INA, Ill. – Rend Lake College Trustee Marvin Scott has been around the block once or twice. One block in particular, the 400 block of East Capitol Avenue in Springfield, has been a stop of his for about the past two decades. That’s where the Illinois Community College Trustees Association has its headquarters. Scott, who has been RLC’s ICCTA proxy for about half of his more than 30 years serving on the board, was recognized at the organization’s annual meeting this year.
The Trustee Education Award was given to him at the ICCTA Awards Luncheon, June 5, at the Hyatt Regency Chicago Hotel. Created by the ICCTA Board of Representatives in 1992, it recognizes outstanding achievement in the area of professional development. This year’s recipients have participated in at least 15 ICCTA seminars during their tenure as board members. It is the fourth time Scott, a resident of Belle Rive and owner of Hamson Feed Store, has earned the award and he was the lone fourth-time recipient this year. Dave Maguire, a trustee at Spoon River College, is the only fifth-time recipient.
“As long as I feel good and my mind’s right, I will keep doing it,” Scott said of being a trustee for the RLC District.
He started attending ICCTA meetings and conventions with former RLC Board Member Allan Patton who served from 1979-2001. Scott took over as ICCTA rep for RLC and hasn’t stopped yet. He is the man for the job, simply because he feels he has the time, he explained.
“It takes time and I think I’ve got the time. Other people are busy. I say this all the time. If someone gets the time then I’ll let someone else do it. That’s the main reason. I’ve got the time to do it and I’m interested in the college.”
ICCTA President Jeff May (Joliet Junior College) said the fact that Scott has now received the award four times would mean he has been to at least 60 training seminars. The ICCTA holds about four to five meetings each year, so trustees are able to attend annually about five seminars at the most. It would have taken Scott a dozen years at least to complete 60 trainings.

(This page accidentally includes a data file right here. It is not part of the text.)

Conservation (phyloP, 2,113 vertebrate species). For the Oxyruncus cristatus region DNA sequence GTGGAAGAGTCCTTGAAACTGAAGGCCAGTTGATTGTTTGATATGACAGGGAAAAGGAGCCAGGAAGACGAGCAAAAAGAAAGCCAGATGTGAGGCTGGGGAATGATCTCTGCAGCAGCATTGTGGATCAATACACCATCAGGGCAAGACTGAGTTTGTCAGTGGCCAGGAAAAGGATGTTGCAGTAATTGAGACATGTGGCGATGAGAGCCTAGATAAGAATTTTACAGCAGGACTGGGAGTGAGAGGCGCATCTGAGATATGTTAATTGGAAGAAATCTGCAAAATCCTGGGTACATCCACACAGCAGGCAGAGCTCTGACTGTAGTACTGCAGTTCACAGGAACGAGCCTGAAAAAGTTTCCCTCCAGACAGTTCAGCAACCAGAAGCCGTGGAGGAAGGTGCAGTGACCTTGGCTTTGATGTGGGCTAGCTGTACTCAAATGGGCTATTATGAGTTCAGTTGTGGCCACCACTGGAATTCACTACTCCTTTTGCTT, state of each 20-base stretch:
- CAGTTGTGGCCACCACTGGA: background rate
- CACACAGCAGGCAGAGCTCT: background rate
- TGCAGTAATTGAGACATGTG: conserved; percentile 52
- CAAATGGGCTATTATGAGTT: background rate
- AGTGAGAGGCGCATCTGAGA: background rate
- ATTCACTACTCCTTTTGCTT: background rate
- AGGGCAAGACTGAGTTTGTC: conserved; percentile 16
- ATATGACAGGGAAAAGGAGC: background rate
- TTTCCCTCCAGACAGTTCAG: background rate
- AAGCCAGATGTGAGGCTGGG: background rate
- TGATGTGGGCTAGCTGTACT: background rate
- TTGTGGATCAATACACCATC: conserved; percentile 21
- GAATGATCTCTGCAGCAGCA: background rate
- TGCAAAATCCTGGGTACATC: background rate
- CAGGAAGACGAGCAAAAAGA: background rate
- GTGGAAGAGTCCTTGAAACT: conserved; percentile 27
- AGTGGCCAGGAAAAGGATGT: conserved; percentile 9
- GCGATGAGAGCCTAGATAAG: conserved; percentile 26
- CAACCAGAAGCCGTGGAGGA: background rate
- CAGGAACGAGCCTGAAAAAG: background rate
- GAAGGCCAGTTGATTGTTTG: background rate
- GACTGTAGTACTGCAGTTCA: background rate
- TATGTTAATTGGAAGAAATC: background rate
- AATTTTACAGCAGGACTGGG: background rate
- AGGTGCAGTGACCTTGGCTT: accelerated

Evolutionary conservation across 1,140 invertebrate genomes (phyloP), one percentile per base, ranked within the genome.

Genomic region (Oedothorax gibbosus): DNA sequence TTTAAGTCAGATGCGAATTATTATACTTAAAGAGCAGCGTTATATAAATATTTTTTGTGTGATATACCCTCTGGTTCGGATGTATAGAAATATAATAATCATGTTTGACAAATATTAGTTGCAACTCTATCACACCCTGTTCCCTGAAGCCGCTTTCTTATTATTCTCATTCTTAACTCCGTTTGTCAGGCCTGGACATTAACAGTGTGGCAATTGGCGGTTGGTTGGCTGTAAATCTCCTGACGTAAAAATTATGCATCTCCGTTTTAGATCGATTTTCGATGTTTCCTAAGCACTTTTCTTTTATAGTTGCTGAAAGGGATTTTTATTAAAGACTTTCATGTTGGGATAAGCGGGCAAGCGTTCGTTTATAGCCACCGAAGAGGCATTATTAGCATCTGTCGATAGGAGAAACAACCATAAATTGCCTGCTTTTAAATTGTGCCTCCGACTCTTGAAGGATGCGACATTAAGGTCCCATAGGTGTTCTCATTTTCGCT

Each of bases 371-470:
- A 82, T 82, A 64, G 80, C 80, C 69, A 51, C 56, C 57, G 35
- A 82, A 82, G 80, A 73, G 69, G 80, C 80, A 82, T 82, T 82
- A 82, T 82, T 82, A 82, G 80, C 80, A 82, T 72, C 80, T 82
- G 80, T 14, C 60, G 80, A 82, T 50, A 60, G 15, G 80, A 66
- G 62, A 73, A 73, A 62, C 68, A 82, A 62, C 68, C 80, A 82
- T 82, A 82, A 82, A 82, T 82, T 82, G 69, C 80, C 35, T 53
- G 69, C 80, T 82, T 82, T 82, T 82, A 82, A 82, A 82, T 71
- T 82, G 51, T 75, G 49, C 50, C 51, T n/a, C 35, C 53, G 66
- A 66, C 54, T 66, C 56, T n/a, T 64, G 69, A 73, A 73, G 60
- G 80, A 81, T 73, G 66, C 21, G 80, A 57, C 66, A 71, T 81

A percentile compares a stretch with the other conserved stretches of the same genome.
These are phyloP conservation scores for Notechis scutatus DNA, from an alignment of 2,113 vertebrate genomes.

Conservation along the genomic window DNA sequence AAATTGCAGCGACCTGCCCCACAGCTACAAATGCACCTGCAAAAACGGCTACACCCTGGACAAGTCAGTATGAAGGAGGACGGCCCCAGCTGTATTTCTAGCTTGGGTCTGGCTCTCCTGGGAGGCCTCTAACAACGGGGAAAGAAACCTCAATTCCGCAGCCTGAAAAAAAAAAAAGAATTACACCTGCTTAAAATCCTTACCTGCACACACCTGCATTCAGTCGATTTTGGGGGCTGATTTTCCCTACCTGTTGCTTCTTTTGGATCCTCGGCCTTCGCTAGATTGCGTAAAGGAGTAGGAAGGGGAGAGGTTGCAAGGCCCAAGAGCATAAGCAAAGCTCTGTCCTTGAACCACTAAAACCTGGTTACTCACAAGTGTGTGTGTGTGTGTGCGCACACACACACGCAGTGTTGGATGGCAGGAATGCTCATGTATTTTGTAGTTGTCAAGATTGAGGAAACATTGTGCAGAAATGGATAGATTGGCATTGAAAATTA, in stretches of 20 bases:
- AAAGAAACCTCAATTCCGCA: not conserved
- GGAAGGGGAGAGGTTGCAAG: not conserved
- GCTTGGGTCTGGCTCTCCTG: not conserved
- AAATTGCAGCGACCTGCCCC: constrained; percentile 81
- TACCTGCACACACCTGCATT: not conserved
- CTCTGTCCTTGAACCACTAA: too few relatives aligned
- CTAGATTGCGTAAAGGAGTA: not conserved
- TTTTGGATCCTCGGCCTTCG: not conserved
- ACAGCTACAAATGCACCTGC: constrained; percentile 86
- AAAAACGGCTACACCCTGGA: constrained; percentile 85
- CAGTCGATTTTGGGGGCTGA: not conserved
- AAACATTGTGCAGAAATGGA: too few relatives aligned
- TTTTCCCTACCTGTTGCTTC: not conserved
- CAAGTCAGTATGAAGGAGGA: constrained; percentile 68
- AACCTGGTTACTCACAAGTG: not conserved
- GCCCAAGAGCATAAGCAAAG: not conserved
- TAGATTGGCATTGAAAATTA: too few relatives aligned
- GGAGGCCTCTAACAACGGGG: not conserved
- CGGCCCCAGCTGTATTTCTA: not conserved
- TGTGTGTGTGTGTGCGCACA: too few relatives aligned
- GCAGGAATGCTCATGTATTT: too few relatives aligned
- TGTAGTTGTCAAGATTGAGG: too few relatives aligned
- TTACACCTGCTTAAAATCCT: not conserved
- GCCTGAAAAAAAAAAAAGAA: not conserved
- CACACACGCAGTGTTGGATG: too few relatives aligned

“He has really shown a solid commitment to good trusteeship to get the most education possible to do his job well,” May said. “… He has taken the time to be the best trustee he can be.”
May said he has found it takes a new trustee at least two years to be a totally effective trustee. Scott’s number of years makes him an asset to others, he said.
“Someone who has been in at his level with as much training as he has had, we can really look to him to see how to be a good trustee.”
Scott always makes a point to get others involved with ICCTA business. Many times, a fellow board member or college official will go with Scott to meetings or events. Recently, it was RLC President Charley Holstein who accompanied Scott to an ICCTA sponsored seminar.
“Marvin Scott is the epitome of commitment to the community college system in Illinois,” Holstein said. “His volunteerism and untiring efforts are vital to the board staying up to date with college and state initiatives.”
Scott, a resident of Belle Rive and owner of Hamson Feed Store there, has been a longtime lynchpin on the Board of Trustees at RLC – since 1979. He is in attendance at nearly every if not every RLC function, whether it be for agriculture, athletics or the annual dinner.
“I don’t think very many have received an award that I haven’t been there,” Scott said. “If our teachers or someone at the college has put in the time and work to get an award, then I’m going to put in the time to be there. I just want to be there.”
At the recent statewide convention, he was able to witness ICCTA officials recognizing the college’s 2009 Faculty Excellence Award Winner, English Professor Rob Little, and RLC Alumnus of the Year Randy Rubenacker. Scott attends meetings and seminars on the regional, state and national levels throughout the year and reports back to the full board about what he learned. He said he has learned a thing or two serving as ICCTA Representative for so many years.
“The money issue has always been an issue and still is. You learn what other colleges are doing or not doing. You see what is going on throughout the state and you learn from it all.”